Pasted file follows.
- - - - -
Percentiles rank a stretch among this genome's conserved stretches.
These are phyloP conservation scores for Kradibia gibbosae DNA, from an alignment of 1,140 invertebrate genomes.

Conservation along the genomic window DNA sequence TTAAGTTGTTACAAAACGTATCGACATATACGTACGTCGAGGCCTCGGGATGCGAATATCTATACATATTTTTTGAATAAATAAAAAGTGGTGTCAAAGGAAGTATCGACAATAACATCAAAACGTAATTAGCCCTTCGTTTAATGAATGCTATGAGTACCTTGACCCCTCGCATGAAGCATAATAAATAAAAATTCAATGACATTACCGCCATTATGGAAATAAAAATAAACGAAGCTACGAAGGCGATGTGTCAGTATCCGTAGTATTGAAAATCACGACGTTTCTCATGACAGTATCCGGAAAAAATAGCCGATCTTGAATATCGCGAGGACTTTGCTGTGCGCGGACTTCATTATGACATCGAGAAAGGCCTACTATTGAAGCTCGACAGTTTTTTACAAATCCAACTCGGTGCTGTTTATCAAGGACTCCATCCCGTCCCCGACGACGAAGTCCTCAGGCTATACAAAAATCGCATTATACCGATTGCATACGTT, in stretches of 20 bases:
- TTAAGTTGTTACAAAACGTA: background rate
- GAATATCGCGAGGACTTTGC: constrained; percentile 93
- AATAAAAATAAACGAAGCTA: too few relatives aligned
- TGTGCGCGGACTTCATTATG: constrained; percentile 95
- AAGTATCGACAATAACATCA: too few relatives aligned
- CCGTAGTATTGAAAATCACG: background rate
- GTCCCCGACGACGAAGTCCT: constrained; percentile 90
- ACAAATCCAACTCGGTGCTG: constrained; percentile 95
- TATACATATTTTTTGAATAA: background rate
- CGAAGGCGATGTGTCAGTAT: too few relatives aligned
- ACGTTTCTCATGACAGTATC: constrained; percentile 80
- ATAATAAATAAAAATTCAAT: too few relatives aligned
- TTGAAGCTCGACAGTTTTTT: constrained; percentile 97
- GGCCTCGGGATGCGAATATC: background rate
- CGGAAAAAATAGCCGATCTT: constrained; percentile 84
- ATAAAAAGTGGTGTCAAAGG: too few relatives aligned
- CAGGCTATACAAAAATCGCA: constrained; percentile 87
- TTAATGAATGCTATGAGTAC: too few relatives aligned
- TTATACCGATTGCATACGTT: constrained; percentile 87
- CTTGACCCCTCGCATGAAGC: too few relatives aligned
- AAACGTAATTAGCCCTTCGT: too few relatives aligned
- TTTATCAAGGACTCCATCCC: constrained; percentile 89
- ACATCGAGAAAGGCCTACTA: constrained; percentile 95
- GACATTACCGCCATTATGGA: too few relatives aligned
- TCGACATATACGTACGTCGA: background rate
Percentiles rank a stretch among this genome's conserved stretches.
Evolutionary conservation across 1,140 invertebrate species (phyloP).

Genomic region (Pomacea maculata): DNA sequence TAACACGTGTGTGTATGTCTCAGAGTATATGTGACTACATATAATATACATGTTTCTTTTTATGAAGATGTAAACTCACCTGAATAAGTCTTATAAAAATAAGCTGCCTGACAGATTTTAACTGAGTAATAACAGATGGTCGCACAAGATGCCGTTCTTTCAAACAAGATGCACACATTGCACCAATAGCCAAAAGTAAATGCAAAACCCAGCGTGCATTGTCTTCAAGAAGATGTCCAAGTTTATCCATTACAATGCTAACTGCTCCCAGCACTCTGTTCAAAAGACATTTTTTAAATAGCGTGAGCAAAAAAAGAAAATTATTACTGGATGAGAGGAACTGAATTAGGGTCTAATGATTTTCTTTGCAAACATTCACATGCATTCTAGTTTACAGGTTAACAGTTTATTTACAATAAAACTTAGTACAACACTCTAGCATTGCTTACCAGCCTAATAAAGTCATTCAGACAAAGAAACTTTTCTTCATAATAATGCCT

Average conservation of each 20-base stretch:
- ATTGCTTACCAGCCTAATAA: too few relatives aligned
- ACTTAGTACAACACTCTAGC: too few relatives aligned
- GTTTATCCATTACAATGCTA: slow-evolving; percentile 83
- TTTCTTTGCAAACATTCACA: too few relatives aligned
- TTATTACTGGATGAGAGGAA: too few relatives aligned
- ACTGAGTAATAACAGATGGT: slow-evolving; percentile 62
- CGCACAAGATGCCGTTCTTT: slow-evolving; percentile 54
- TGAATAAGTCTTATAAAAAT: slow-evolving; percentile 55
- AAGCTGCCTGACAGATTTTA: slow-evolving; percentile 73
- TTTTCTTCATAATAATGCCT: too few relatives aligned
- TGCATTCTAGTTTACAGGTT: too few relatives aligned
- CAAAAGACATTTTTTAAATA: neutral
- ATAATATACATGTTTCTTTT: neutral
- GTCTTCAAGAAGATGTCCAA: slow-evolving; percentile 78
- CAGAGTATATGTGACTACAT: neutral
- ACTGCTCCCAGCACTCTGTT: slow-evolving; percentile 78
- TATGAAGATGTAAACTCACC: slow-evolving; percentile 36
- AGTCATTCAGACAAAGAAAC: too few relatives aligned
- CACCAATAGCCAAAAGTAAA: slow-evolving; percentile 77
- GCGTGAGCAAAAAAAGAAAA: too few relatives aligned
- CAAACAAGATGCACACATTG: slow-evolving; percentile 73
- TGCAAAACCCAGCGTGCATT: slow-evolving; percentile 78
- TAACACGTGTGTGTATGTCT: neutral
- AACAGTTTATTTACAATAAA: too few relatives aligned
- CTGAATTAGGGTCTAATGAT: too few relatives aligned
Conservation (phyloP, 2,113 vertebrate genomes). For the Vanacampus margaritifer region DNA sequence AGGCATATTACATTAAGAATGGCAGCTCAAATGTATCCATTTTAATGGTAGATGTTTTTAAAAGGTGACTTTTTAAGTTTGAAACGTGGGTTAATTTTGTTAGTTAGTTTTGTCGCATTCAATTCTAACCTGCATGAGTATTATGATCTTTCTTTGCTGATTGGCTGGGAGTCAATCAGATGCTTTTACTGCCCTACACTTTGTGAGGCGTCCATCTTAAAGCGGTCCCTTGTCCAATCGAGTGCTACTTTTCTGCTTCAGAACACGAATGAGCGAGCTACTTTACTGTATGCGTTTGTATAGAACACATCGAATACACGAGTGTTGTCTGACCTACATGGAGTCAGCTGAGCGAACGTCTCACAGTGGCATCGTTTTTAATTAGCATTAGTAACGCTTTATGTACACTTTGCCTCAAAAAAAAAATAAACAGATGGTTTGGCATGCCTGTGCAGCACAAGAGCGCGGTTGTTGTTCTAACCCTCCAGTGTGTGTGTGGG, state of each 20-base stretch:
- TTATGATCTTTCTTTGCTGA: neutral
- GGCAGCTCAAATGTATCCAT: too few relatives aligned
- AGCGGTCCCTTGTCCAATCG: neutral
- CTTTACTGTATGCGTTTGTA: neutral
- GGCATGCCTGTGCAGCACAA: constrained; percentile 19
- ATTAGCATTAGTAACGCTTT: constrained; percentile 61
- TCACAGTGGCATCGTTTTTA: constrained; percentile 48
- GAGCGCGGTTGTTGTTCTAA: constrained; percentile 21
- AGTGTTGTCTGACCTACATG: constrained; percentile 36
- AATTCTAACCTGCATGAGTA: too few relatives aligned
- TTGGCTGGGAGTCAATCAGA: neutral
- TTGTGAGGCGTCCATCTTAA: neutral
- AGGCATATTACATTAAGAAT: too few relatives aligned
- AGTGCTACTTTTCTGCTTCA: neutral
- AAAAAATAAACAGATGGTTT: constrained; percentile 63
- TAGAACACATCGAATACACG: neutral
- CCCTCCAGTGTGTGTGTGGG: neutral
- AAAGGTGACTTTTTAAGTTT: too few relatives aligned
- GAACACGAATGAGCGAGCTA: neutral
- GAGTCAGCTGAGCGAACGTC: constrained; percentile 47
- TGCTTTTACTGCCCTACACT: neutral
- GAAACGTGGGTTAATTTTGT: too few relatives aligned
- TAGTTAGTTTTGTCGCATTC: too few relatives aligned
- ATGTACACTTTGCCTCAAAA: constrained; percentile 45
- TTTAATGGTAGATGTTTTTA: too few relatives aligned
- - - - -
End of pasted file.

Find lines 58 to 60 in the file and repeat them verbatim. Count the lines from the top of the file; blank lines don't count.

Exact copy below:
Conservation (phyloP, 2,113 vertebrate genomes). For the Vanacampus margaritifer region DNA sequence AGGCATATTACATTAAGAATGGCAGCTCAAATGTATCCATTTTAATGGTAGATGTTTTTAAAAGGTGACTTTTTAAGTTTGAAACGTGGGTTAATTTTGTTAGTTAGTTTTGTCGCATTCAATTCTAACCTGCATGAGTATTATGATCTTTCTTTGCTGATTGGCTGGGAGTCAATCAGATGCTTTTACTGCCCTACACTTTGTGAGGCGTCCATCTTAAAGCGGTCCCTTGTCCAATCGAGTGCTACTTTTCTGCTTCAGAACACGAATGAGCGAGCTACTTTACTGTATGCGTTTGTATAGAACACATCGAATACACGAGTGTTGTCTGACCTACATGGAGTCAGCTGAGCGAACGTCTCACAGTGGCATCGTTTTTAATTAGCATTAGTAACGCTTTATGTACACTTTGCCTCAAAAAAAAAATAAACAGATGGTTTGGCATGCCTGTGCAGCACAAGAGCGCGGTTGTTGTTCTAACCCTCCAGTGTGTGTGTGGG, state of each 20-base stretch:
- TTATGATCTTTCTTTGCTGA: neutral
- GGCAGCTCAAATGTATCCAT: too few relatives aligned